“Bay of Kotor,” closes the album with a daunting 20 minutes all to itself, and it uses its time well. Easily the strongest track on the album, Sun Kil Moon tells a sprawling story of a rather tame but interesting night in San Francisco. He touches on his love for animals, his inability to connect with women who hit on him, and a series of unique interactions with a hotel waitress from the area. 

All said, this is a large step up for Sun Kil Moon. The instrumentation has quite a bit of character and the lyrics, though at times meandering, are often fascinating and creative.

I Also Want to Die in New Orleans is neither the most accessible, nor the most daring project thus far in 2019, but it certainly a welcome addition to the Sun Kil Moon catalogue.

6/10

AMAZON LINK: https://amzn.to/2UbiiiB

Takeoff’s Solo Debut is Competent, but Uninventive

The Last Rocket does what it sets out to do quite competently, but the finished product is hardly distinguishable from the piles of trap music on the radio today.

     Takeoff is a rap/hip-hop artist from Atlanta Georgia. He is best known as a member of the massively successful trap trio, Migos, who’s 2017 LP Culture, and it’s lead single, “Bad and Boujee,” turned the hip-hop community on it’s head and ensured several more years for trap music at the top of the rap world. The group has continued their massive success with Culture II and the upcoming Culture III, scheduled for release in early 2019.

   Takeoff’s flow doesn’t particularly stand out from his fellow Migos members, but the group’s style as a whole has been something of a revolution in the rap world. Their bass-heavy, maximalist instrumentals, and triplet-centric flow has become the standard sound for the new wave of trap music. After the success of his group mate, Quavo, Takeoff has decided to branch out with his own LP, The Last Rocket, and it’s exactly what we expected.

   Oddly enough, one highlight of the record is found in the soundbites. The opener, “Martian” begins with an extended clip of an official sounding man counting down to liftoff, and “None To Me,” opens with an older man talking about “the fame, the money, the cars.” In most cases, this is a small point, but adds to the general production quality of the project, which is excellent.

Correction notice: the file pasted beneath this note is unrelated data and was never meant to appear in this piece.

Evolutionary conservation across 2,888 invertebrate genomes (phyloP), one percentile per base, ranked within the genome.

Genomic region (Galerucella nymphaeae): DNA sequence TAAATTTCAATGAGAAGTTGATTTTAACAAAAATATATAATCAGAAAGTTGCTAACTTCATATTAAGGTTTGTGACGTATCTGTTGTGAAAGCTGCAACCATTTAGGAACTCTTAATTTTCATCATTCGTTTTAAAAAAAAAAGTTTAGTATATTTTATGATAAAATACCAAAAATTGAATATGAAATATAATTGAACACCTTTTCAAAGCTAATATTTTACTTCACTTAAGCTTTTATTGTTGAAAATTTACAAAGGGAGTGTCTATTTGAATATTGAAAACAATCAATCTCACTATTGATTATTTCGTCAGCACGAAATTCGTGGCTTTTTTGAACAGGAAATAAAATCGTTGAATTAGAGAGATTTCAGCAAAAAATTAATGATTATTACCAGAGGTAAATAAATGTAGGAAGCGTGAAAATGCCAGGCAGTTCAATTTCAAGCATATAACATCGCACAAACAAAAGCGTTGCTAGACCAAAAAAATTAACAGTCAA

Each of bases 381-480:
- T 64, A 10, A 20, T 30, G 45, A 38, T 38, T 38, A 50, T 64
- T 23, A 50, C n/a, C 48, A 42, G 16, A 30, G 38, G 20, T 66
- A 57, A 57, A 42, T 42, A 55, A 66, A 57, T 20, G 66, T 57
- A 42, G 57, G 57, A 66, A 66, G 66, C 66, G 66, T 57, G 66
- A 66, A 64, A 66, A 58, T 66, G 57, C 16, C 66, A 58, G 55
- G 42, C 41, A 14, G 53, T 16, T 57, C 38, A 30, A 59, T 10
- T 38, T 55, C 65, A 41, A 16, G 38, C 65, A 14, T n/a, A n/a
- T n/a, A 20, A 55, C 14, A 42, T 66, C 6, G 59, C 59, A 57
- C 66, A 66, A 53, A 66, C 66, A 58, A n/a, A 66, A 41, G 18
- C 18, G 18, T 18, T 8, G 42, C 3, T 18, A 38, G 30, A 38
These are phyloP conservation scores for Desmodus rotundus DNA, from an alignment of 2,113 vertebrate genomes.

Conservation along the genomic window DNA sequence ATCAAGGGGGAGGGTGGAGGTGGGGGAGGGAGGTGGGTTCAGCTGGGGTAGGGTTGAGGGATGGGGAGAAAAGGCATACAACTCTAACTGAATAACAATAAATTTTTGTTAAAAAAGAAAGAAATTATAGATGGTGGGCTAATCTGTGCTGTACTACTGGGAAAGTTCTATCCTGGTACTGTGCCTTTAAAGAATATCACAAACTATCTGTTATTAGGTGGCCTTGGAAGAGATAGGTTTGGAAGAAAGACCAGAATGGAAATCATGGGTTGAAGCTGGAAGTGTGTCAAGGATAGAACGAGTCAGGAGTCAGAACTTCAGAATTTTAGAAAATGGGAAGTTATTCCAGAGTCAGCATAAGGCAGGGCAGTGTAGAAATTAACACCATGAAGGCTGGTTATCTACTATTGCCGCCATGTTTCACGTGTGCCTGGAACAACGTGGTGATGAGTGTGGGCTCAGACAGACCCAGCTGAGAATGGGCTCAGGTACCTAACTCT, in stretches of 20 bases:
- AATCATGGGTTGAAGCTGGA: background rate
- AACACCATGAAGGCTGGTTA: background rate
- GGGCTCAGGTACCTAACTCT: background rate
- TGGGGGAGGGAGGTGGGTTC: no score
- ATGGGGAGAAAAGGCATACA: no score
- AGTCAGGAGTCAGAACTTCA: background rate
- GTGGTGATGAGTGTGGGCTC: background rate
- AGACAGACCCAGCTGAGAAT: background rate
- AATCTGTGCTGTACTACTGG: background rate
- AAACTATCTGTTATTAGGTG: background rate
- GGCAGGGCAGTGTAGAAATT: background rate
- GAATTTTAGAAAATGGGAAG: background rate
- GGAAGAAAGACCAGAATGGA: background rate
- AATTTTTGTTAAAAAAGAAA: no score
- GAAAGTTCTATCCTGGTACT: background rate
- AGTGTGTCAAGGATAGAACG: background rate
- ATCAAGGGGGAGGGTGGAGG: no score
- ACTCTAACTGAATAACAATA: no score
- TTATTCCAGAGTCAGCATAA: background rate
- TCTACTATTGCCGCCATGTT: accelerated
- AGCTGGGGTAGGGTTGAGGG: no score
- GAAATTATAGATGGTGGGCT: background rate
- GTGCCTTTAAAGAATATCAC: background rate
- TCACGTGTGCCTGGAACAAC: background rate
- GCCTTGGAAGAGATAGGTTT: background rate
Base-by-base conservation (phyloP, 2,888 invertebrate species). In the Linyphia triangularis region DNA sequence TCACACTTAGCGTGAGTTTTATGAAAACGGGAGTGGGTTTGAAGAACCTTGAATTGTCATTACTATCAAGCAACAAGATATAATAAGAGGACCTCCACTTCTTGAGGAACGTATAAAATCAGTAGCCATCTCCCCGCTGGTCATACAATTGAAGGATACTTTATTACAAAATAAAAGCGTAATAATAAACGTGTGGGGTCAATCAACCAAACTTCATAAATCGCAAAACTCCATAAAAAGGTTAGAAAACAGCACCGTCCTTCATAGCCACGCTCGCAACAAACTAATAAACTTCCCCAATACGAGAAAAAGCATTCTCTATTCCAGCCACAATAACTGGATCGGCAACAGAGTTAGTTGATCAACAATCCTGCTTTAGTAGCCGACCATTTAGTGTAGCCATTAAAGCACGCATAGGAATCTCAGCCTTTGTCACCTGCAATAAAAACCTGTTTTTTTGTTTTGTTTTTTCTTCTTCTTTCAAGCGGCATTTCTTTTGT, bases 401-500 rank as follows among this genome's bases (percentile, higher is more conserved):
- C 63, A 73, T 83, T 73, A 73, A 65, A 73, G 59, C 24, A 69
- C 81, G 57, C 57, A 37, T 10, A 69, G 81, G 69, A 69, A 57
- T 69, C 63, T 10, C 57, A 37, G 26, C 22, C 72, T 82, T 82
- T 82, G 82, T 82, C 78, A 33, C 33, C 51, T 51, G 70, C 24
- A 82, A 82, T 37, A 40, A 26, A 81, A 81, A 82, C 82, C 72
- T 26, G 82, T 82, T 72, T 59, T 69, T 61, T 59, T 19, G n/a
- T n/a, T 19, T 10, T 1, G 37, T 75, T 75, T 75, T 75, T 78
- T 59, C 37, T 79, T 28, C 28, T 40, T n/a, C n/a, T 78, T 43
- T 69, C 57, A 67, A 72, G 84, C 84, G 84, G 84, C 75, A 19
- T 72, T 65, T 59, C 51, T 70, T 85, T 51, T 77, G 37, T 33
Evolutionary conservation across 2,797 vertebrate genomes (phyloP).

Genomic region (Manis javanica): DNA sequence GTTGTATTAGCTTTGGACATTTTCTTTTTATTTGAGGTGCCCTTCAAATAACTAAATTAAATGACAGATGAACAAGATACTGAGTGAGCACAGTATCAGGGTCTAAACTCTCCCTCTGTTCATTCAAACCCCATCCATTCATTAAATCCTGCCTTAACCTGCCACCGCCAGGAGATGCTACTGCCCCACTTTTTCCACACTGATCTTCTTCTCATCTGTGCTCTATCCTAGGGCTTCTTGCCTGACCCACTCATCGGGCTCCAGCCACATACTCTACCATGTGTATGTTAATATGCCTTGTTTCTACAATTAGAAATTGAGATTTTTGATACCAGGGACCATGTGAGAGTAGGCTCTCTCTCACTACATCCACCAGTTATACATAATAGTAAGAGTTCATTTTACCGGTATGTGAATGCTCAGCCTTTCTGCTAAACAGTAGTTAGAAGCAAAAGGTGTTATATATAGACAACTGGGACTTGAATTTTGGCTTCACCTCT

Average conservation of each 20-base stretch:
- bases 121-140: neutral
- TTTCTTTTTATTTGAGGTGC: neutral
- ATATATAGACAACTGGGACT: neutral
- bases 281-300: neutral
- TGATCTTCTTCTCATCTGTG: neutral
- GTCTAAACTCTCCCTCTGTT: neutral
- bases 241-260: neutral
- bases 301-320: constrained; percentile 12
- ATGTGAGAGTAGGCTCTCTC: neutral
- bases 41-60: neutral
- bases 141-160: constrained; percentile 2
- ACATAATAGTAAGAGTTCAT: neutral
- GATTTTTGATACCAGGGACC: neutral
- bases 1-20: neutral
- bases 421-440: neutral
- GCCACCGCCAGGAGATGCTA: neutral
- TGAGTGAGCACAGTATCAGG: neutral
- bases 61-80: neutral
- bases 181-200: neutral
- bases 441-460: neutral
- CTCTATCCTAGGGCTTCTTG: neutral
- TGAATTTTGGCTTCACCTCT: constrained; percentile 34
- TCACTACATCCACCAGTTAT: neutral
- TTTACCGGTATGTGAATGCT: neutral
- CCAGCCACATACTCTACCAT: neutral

This production quality really rears its head in a few of the dreamier tracks. “She Gon Wink,” features chimes and an active flute part which are almost as effective as the heavily. Processed vocal line on “Last Memory.” None of these tracks, however, compare the spacious vibes on “Infatuation,” the best track on the LP, which calls back to the 90’s era of R&B with a driving beat, a pulsing synth, and an almost comically smooth, high-pitched lead vocal.

   In many ways, Takeoff even surpassed expectations, particularly with his flow. Starting this record for the first time, I was expecting a constant barrage of triplets with little variety, but I was given a pleasant supply. Particularly on cuts like “Vacation,” and “Insomnia,” Takeoff delivers a hard hitting and dynamic performance, which I wasn’t prepared for. Even on a track like “Bruce Wayne,” his groggy, mumbled flow fits the instrumental quite well. However, he did slip into old habits more than a few times.

   “Lead the Wave,” and “Casper,” are perhaps the most glaring instances of this as they are back to back and feature nearly identical, triplet-heavy flows for the majority of their runtimes. Here I found myself quite disappointed, as I’ve heard this flow of this type of instrumental far too many times, as is. And it’s this very complaint which leads me to my main critique of The Last Rocket.

   Trap music has sat atop the rap zeitgeist for quite sometime at this point, and thus, trap albums begin to face an entirely new round of troubles. Namely, what purpose does your album have for existing? Listen to a track like “Soul Plane,” or “I Remember,” and you’ll see what I mean. This record adds nothing to trap cannon that hasn’t been done better in the past. While Takeoff’s work, as with that of any Migos member, is of a higher quality than the bulk of this scene, but it remains mostly unremarkable in it’s cannon.